Rabbi Ari Kahn
In the final chapters of Devarim, Moshe warns the people of the implications of abandoning the word of God: The Land of Israel has a delicate constitution, and misconduct will lead to exile. It might seem a logical consequence of this sort of exile that the covenant between God and the Jewish People would be completely void, the relationship permanently severed, but this is not the case. The Torah goes on to speak of the process of rekindling the relationship and returning to the Land. Read in context, these verses describe more than a mere relocation; they describe a national renaissance, an ingathering of the exiled Jews from the furthest places of their dispersion, and a healing of the relationship between God and His nation.
The yearly cycle of Torah reading moves along in a seemingly self-contained orbit, independent of the Jewish calendar of holidays. Nonetheless, our custom is to assure that as the year comes to an end, the full cycle of Torah readings will be completed on the Simchat Torah festival. This overlap between the system of weekly readings and the calendric cycle of festivals thus dictates that the main theme of the Torah reading for the Rosh Hashanah season is return and renaissance.
National “return” is a positive upheaval that has been the subject of Jewish hope and longing for millennia, and the seasonal focus on teshuva, a personal return, may be seen as a more personal application of this larger concept. As the High Holidays approach, something within every Jew reverberates with thoughts of return, and the verses in this parashah that speak of return to God on a national level are channeled and co-opted into the liturgy of individual return –teshuva.
Teshuva, in its most basic sense, means return - to God, to a purer version of ourselves, and to the peoplehood of which we are capable. We bless one another with a sweet year, full of happiness and health, but on a deeper level we pray that we ourselves, and all of us together, are deserving of these blessings. On the core level we truly want to improve. We want to be more spiritual, to be more true to our souls and ourselves. We want to feel closer to God. Often, though, we are confused. We are not sure how to change, not sure how to come closer to God. We are not sure how to return.
Musar, a branch of Jewish ethical teaching, concerns itself with moral self-improvement and actualization of the inner decency that is often deeply suppressed within our conscious. One of the great masters of musar of the last century, Rabbi Yosef “Yoizel” Hurwitz (1847–1919), better known as “the Alter (elder) of Novardok,” approached the problem of confusion on the path to teshuva with a parable. If we update this parable slightly for the modern reader, the parable is quite powerful:
There are two major cities in Israel; one is the official, eternal capital of the Jewish People and the State of Israel, Jerusalem. The other is a bustling modern metropolis called Tel Aviv. Many holy Jews live in each of these two cities, but Jerusalem is not like any other place; it is sui generis, unique. Jerusalem is The Holy City. A third city, Modi’in, lies midway between the two.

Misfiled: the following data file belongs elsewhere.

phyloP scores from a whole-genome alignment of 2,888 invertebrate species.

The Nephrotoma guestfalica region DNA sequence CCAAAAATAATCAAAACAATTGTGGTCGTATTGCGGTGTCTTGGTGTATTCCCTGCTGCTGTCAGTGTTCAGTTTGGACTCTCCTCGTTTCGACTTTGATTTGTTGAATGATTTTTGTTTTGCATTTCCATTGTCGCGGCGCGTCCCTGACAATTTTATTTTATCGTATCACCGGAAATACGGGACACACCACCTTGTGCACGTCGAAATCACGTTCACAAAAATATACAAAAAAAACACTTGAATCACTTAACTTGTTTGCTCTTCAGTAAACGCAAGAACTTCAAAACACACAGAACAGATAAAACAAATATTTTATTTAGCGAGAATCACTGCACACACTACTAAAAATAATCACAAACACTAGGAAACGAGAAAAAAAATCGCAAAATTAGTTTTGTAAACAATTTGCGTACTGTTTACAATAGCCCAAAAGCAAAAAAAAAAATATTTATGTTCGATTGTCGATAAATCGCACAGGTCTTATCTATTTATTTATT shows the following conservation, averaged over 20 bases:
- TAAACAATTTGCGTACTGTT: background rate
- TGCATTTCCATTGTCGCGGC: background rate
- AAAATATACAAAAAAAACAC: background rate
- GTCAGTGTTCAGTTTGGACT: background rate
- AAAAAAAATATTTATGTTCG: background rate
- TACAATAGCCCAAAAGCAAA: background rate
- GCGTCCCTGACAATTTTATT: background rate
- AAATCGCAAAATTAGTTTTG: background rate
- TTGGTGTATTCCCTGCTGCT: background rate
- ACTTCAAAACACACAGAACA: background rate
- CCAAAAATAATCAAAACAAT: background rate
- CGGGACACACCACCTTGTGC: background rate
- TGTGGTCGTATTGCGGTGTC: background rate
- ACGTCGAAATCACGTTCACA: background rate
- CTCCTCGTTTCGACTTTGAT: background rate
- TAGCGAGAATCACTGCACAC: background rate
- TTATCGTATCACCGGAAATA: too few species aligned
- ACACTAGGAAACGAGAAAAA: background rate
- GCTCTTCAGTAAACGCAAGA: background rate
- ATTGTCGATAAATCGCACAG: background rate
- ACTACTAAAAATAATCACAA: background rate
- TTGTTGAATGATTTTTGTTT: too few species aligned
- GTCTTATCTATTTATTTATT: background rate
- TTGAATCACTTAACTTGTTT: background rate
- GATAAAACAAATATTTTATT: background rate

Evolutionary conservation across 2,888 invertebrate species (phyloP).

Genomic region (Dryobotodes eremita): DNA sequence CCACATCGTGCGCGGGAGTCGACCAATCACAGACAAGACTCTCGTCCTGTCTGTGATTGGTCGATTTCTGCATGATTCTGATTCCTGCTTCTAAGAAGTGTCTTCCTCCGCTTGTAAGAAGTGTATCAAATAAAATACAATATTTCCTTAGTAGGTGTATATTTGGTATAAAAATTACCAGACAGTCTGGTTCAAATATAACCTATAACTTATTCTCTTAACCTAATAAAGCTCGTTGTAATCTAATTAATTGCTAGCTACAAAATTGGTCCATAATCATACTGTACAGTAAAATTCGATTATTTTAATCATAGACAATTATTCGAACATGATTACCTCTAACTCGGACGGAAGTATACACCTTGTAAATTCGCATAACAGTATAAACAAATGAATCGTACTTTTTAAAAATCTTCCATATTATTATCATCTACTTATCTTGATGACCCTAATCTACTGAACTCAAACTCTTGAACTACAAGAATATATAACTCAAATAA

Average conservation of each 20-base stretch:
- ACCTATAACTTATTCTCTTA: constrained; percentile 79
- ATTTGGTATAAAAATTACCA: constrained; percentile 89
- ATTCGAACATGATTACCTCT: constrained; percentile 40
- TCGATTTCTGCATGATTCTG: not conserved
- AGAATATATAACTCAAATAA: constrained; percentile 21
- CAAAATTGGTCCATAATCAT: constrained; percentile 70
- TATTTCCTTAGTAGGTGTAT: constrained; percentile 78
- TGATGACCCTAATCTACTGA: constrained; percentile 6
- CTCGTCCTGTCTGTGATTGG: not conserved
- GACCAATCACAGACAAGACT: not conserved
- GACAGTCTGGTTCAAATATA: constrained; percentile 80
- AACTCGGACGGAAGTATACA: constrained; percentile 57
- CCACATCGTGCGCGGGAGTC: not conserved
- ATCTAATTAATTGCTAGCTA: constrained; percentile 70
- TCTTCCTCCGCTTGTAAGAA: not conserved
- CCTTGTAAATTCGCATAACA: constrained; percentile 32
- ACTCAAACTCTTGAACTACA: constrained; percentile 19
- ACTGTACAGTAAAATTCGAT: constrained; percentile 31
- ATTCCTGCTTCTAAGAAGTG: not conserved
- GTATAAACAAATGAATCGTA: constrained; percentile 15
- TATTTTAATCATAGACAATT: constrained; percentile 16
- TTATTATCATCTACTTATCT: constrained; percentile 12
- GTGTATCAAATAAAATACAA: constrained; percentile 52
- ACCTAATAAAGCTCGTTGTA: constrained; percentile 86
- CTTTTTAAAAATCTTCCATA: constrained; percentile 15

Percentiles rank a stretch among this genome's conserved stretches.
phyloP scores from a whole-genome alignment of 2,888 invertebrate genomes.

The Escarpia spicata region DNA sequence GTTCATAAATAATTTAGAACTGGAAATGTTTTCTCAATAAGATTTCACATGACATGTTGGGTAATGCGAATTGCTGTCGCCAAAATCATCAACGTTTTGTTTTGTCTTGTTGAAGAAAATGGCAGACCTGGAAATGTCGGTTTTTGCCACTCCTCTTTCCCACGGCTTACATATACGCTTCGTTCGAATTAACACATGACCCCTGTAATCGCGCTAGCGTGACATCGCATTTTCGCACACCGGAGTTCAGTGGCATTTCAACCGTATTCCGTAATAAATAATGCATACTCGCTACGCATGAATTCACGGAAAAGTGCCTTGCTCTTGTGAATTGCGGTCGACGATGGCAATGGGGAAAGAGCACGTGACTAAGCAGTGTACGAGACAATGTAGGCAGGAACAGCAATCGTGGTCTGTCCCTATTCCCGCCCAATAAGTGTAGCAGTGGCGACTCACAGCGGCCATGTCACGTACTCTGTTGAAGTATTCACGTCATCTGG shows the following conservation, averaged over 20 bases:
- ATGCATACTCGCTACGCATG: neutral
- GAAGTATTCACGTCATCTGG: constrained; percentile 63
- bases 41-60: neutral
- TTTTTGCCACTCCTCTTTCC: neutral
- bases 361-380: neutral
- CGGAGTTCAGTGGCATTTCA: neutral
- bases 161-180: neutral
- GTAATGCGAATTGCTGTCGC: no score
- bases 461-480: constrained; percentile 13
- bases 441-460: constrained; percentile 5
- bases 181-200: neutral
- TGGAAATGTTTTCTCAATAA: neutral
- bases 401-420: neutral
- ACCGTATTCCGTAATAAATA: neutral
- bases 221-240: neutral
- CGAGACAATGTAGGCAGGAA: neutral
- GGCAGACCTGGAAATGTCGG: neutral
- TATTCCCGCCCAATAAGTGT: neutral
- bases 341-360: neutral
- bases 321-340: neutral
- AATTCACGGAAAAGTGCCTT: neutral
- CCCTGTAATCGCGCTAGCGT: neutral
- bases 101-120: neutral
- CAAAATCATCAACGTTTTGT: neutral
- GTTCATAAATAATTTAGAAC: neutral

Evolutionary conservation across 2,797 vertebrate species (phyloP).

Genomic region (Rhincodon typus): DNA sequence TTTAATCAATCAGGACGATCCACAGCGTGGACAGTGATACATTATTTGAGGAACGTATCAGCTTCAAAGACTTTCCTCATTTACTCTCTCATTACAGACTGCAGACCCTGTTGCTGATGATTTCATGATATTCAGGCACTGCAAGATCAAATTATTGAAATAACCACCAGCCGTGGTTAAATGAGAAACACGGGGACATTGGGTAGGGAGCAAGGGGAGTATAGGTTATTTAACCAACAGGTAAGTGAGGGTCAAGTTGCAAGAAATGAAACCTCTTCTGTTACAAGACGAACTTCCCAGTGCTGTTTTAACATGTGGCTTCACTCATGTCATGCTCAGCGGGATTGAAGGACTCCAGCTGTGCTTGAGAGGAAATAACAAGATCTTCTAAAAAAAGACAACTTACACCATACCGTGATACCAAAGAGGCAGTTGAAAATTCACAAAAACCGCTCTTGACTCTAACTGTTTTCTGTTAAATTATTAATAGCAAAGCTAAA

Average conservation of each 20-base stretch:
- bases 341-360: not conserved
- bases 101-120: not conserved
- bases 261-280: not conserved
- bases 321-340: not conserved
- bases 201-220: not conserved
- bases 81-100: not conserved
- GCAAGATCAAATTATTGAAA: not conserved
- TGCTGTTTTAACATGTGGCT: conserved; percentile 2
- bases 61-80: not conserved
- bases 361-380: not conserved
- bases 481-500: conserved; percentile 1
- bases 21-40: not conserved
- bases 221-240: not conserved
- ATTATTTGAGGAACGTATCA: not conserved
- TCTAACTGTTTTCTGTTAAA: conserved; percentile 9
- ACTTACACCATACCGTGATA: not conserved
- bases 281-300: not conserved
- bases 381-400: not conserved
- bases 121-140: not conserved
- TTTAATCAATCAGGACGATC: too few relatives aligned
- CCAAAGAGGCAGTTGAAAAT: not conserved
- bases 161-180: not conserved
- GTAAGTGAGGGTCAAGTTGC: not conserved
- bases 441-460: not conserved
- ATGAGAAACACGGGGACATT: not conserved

A man boards a train in Modi’in, anticipating the climb up the hills and mountains to the holy city of Jerusalem, his intended destination. He knows what he is looking for; he knows what holiness is, and he is filled with anticipation. A few minutes after the train gets underway, he realizes that he is headed in the wrong direction: He has accidentally boarded the Tel Aviv-bound train. His best course of action would be to disembark at the next stop, and board the Jerusalem-bound train. But our confused traveler finds this too hard, too painful. Switching trains would be an embarrassing admission that he has been traveling in the wrong direction. How many of us can admit to the mistakes we have made? So, in a decision that might easily have been suggested by the elders of Chelm, he instead decides to take a rearward-facing seat, one that will allow him to face the ever-receding Jerusalem rather than the rapidly-approaching Tel Aviv. With every passing minute, he travels further and further away from his intended destination, as he deludes himself into believing that he is indeed traveling to Jerusalem, to his rendezvous with holiness.
This is how some people treat Rosh Hashanah: Rather than changing trains, they change seats on the same train. They may face the place of holiness they seek, they may convince themselves that they are headed in the right direction, but they are, nonetheless, traveling away from where they need to go. Without admitting their mistakes, without actually changing direction altogether, the holiness and spirituality they seek continues to slip further and further out of reach.
On Rosh Hashanah (in particular) we must return – to our selves. We must return to God. Sometimes that means realizing that we are traveling in the wrong direction. Sometimes that means switching trains. Let us never be satisfied with a comfortable seat on a train heading nowhere. This is the time of year to board the right train – the train that takes us home.
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